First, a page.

On day 2 I discovered a new, simple and fulfilling joy at the festival – using my new DSLR. or, more pointedly, learning to use my new DSLR. That, in and of itself, may be the deciding factor in whether or not I continue going to the festival – the opportunity it affords me to play around and learn. It’s all fairly primitive at the moment, but it was dashed fun and I could feel the potential to get better and do better with each set up. It’s a funny and unexpected thing to take away, but it’s the funny and unexpected things that make a life worthwhile.

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2018 – Steve Cropper

Finally, I guess, there was a sense of a pilgrimage to be close to the gentleman in the photo above. I have been playing guitar for 40 years and I like to think it is in a large part due to hearing Steve Cropper play “Green Onions” on the radio in 1978. It may have been that I was to hear other records, probably punk, that would have started me on the same course, but I was obsessed with the sound and the sense of doing so very much with so little that Cropper got and that started me not only wanting to play the guitar and to get that raw, bare tone. Owing a debt to someone is one thing, owing a debt to a stranger is another – not that millions around the world haven’t also owed the same debt, so it was nice for me to be there and lend an ear in thanks as he snarled and howled his way through his timeless muse.

 

2018 – Walter Trout; Benny Walker and Jeff Lang

For all the good, BluesFest does yet have a lot of problems – some it can’t control, some are directly of its own making. Their choice to drive out of the small traders and food vendors for wine bars and beer gardens (there are 9 of them at the moment) has pushed up food prices, means that the food stalls can’t carry enough food to feed people for 5 days and led to the festival becoming an extended binge for 20-30 somethings (until the bars started running out of booze). Because the festival does not draw the volunteer base it once did, the basic sanitation and cleaning jobs are breaking down. The selling of pre-sold front row spaces at $300 a day was a disaster, with only one show (Robert Plant) being sold out, meaning performers had to play to 20 foot of empty space in the two biggest tents. Acts were stretched further, too, with fewer booked to cover more time. Also, the habit of artists bringing their politics onto stage, which broke into full bloom last year hadn’t entirely been snuffed out. I walked out of one set because I didn’t feel like getting a lecture on how it was up to me to stop American policemen shooting black people. In one tent, the audience was told to “fuck off an get out of my gig” if they, along with any other audience members were homophobic, transphobic, toxicly masculine or a racist. Now, I may or may not be any of those things but were I, I’d  reserve the right to be those things with the same passion that she so-currently-fashionably claims not to be.  Just shut up and sing your songs.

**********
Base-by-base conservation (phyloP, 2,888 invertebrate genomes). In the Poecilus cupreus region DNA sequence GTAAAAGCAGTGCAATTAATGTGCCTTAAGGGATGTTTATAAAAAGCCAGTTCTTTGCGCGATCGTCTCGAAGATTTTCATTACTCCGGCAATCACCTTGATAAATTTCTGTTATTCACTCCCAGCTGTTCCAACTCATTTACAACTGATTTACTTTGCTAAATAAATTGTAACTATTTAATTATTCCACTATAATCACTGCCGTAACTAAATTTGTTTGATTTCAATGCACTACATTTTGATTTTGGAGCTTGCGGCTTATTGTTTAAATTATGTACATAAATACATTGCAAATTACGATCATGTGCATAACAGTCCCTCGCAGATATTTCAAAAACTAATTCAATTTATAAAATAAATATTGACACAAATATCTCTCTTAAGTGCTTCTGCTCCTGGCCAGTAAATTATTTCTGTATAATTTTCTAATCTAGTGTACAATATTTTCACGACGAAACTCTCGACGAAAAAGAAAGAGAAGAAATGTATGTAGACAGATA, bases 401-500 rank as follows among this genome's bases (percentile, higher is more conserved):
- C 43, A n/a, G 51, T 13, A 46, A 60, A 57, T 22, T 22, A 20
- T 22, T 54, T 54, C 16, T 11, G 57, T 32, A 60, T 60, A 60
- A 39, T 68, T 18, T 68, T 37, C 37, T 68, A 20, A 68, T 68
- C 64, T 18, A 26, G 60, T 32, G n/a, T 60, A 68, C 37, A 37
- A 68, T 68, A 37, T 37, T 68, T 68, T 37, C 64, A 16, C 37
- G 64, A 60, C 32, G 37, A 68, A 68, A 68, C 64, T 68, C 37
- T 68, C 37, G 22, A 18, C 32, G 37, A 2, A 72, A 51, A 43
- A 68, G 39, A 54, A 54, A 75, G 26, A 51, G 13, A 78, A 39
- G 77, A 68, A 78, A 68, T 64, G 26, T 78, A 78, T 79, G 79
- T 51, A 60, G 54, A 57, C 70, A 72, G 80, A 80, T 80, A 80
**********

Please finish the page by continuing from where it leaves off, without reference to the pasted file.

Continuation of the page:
In the end, the festival has changed and so have I. When we first went, it was a cool road trip that kind of fit in with what I now see as my mid-life crisis ethos.  As the years went by it became a comfortable routine, something looked forward to with excitement, each year another page in an unfolding narrative.  But the last two years, that’s changed as the illness progresses and it’s now at best a chore and even a sense of dread to go. Whether I have another BluesFest in me, I don’t know – I love watching the kids grow into it and how much they enjoy it, I love using the camera and I love that feeling you get when the bass and drums first hit you in the front row and your heart stops for a second, you can’t catch your breath and your bones start quivering…  it will be sad when that ends.